2. Composition and production rate of pharmaceutical and chemical waste from Xanthi General Hospital in Greece

    SciTech Connect (OSTI)

    Voudrias, Evangelos; Goudakou, Lambrini; Kermenidou, Marianthi; Softa, Aikaterini

    2012-07-15

    Highlights: Black-Right-Pointing-Pointer We studied pharmaceutical and chemical waste production in a Greek hospital. Black-Right-Pointing-Pointer Pharmaceutical waste comprised 3.9% w/w of total hazardous medical waste. Black-Right-Pointing-Pointer Unit production rate for total pharmaceutical waste was 12.4 {+-} 3.90 g/patient/d. Black-Right-Pointing-Pointer Chemical waste comprised 1.8% w/w of total hazardous medical waste. Black-Right-Pointing-Pointer Unit production rate for total chemical waste was 5.8 {+-} 2.2 g/patient/d. - Abstract: The objective of this work was to determine the composition and production rates of pharmaceutical and chemical waste produced by Xanthi General Hospital in Greece (XGH). This information is important to design and cost management systems for pharmaceutical and chemical waste, for safety and health considerations and for assessing environmental impact. A total of 233 kg pharmaceutical and 110 kg chemical waste was collected, manually separated and weighed over a period of five working weeks. The total production of pharmaceutical waste comprised 3.9% w/w of the total hazardous medical waste produced by the hospital. Total pharmaceutical waste was classified in three categories, vial waste comprising 51.1%, syringe waste with 11.4% and intravenous therapy (IV) waste with 37.5% w/w of the total. Vial pharmaceutical waste only was further classified in six major categories: antibiotics, digestive system drugs, analgesics, hormones, circulatory system drugs and 'other'. Production data below are presented as average (standard deviation in parenthesis). The unit production rates for total pharmaceutical waste for the hospital were 12.4 (3.90) g/patient/d and 24.6 (7.48) g/bed/d. The respective unit production rates were: (1) for vial waste 6.4 (1.6) g/patient/d and 13 (2.6) g/bed/d, (2) for syringe waste 1.4 (0.4) g/patient/d and 2.8 (0.8) g/bed/d and (3) for IV waste 4.6 (3.0) g/patient/d and 9.2 (5.9) g/bed/d. Total chemical waste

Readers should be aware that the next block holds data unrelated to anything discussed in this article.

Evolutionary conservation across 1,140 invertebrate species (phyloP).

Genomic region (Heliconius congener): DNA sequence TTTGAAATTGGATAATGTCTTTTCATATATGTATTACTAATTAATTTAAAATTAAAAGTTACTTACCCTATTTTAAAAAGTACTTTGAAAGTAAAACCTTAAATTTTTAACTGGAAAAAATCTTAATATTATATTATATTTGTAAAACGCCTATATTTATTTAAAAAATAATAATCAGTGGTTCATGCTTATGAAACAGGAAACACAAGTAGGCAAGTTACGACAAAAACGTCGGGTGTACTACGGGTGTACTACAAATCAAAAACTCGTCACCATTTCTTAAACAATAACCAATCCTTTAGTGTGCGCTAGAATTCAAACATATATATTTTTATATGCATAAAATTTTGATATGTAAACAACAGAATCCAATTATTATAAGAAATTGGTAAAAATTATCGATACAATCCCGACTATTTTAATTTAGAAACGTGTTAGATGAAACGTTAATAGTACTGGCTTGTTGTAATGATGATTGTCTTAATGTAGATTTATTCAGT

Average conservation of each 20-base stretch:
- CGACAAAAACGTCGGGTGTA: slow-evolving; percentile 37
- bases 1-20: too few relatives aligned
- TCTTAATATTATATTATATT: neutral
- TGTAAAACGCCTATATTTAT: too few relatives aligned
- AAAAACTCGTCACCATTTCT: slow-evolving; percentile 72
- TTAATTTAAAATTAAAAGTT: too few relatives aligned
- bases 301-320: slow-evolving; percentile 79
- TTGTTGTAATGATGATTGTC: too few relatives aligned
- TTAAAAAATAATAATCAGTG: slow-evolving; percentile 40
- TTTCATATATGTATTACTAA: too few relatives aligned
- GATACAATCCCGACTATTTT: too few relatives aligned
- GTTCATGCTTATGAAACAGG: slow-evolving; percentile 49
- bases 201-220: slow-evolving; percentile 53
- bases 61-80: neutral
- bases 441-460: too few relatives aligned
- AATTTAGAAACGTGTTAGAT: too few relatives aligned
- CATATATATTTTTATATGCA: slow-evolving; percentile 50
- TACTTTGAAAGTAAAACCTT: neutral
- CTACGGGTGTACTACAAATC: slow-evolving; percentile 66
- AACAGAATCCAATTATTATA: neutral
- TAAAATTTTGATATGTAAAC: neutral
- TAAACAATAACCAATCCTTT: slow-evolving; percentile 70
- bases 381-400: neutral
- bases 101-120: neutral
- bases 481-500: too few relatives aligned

3. Passive smoking, air pollution, and acute respiratory symptoms in a diary study of student nurses

    SciTech Connect (OSTI)

    Schwartz, J.; Zeger, S. )

    1990-01-01

    A cohort of approximately 100 student nurses in Los Angeles was recruited for a diary study of the acute effects of air pollution. Smoking histories and presence of asthma and other allergies were determined by questionnaire. Diaries were completed daily and collected weekly for as long as 3 yr. Air pollution was measured at a monitoring location within 2.5 miles of the school. Incidence and duration of a symptom were modeled separately. Pack-years of cigarettes were predictive of the number of episodes of coughing (p less than 0.0001) and of bringing up phlegm (p less than 0.0001). Current smoking, rather than cumulative smoking, was a better predictor of the duration of a phlegm episode (p less than 0.0001). Controlling for personal smoking, a smoking roommate increased the risk of an episode of phlegm (odds ratio (OR) = 1.41, p less than 0.001), but not of cough. Excluding asthmatics (who may be medicated), increased the odds ratio for passive smoking to 1.76 (p less than 0.0001). In logistic regression models controlling for temperature and serial correlation between days, an increase of 1 SD in carbon monoxide exposure (6.5 ppm) was associated with increased risk of headache (OR = 1.09, p less than 0.001), photochemical oxidants (7.4 pphm) were associated with increased risk of chest discomfort (OR = 1.17, p less than 0.001) and eye irritation (OR = 1.20 p less than 0.001), and nitrogen dioxide (9.1 pphm) was associated with increased risk of phlegm (OR = 1.08 p less than 0.01), sore throats (OR = 1.26, p less than 0.001), and eye irritation (OR = 1.16, p less than 0.001).

  4. Intermediate photovoltaic system application experiment operational performance report for G. N. Wilcox Memorial Hospital, Kauai, Hawaii, for November 1982

    SciTech Connect (OSTI)

    Not Available

    1982-01-01

    The data accumulated during November 1982 at the intermediate photovoltaic project at G.N. Wilcox Memorial Hospital, Kauai, Hawaii, are presented. Generated energy and environmental (weather) data are presented graphically. Explanations of irregularities not attributable to weather are provided.

  5. Geothermal heating project at St. Mary's Hospital, Pierre, South Dakota. Final report

    SciTech Connect (OSTI)

    Not Available

    1984-12-01